Main Menu (Mobile)- Block
Main Menu - Block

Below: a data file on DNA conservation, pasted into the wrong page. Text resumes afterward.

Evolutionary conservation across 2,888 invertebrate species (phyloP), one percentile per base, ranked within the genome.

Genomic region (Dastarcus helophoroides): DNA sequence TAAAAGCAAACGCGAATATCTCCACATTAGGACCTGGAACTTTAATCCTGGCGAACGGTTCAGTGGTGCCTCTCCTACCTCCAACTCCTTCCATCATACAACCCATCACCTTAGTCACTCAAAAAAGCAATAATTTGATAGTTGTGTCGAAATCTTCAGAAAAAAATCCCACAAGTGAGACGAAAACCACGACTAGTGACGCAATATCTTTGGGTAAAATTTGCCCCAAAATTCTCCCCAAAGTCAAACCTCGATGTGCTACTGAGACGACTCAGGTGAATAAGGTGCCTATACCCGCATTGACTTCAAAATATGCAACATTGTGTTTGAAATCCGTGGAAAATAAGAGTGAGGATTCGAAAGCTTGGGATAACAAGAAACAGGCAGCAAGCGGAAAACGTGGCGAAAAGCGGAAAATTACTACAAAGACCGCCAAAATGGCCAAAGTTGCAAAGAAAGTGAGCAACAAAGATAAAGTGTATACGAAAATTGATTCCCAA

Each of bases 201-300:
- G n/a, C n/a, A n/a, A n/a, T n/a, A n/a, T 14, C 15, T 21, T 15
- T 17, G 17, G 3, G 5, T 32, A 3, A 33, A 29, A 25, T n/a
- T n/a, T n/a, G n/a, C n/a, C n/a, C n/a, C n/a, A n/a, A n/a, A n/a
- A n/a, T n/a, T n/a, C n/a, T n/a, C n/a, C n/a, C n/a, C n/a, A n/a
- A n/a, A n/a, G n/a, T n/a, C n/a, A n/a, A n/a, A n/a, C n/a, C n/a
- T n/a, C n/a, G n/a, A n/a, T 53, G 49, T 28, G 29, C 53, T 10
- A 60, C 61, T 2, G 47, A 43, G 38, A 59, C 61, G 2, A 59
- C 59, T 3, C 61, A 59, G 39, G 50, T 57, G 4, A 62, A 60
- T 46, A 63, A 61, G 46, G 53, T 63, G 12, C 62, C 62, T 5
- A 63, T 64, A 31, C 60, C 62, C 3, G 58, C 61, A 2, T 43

The nearly constant downward force of gravity has powerfully shaped the behaviors of many organisms . Walking flies readily orient against gravity in a behavior termed negative gravitaxis. In Drosophila this behavior is studied by observing the position of flies in vials [2–4] or simple mazes [5–9]. These assays have been used to conduct forward-genetic screens [5, 6, 8] and as simple tests of locomotion deficits [10–12]. Despite this long history of investigation, the sensory basis of gravitaxis is largely unknown . Recent studies have implicated the antennae as a major mechanosensory input [3, 4], but many details remain unclear. Fly orientation behavior is expected to depend on the direction and amplitude of the gravitational pull, but little is known about the sensitivity of flies to these features of the environment. Here we directly measure the gravity-dependent orientation behavior of flies walking on an adjustable tilted platform, that is inspired by previous insect studies [13–16]. In this arena, flies can freely orient with respect to gravity. Our findings indicate that flies are exquisitely sensitive to the direction of gravity’s pull. Surprisingly, this orientation behavior does not require antennal mechanosensory input, suggesting that other sensory structures must be involved.